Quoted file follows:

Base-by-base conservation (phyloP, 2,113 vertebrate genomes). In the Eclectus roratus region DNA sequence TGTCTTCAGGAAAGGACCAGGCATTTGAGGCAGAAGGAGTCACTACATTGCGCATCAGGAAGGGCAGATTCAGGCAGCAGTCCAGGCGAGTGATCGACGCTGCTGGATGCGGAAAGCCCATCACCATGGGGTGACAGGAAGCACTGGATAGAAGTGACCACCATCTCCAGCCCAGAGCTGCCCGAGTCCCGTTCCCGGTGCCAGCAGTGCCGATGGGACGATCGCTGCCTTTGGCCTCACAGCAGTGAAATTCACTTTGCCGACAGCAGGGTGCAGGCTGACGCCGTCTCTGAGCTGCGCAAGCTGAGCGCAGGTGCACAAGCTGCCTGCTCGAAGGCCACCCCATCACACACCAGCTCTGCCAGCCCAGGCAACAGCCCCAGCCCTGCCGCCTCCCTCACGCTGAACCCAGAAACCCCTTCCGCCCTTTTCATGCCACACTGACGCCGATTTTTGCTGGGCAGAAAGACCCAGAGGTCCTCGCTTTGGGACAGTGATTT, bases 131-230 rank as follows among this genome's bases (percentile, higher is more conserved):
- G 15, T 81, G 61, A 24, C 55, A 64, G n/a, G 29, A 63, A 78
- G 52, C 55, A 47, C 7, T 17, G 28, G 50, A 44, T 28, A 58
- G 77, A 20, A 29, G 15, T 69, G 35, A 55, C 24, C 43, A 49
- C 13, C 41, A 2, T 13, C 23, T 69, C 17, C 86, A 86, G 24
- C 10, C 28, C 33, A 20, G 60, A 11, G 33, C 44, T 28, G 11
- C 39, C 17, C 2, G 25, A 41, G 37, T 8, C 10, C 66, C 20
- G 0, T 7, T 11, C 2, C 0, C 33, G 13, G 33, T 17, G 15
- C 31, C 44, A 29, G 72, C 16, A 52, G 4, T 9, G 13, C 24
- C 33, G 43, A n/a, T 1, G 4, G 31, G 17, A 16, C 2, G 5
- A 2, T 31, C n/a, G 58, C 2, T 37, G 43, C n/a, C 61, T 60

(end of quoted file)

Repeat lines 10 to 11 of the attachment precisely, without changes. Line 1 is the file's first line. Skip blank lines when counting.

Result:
- C 33, G 43, A n/a, T 1, G 4, G 31, G 17, A 16, C 2, G 5
- A 2, T 31, C n/a, G 58, C 2, T 37, G 43, C n/a, C 61, T 60